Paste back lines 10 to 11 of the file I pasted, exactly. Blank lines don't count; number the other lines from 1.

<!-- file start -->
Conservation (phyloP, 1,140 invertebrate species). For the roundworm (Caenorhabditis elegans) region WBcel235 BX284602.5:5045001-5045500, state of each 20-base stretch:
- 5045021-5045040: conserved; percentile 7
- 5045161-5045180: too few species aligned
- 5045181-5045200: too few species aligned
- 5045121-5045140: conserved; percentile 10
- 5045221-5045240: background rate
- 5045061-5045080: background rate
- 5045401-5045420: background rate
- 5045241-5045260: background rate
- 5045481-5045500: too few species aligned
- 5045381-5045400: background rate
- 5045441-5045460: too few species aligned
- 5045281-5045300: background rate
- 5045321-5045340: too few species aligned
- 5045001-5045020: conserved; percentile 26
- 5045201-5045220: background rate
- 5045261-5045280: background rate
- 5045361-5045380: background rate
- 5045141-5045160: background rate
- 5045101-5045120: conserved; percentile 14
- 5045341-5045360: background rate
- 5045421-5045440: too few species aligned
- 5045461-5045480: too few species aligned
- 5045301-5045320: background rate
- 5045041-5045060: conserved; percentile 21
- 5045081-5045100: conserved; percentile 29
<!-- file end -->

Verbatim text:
- 5045481-5045500: too few species aligned
- 5045381-5045400: background rate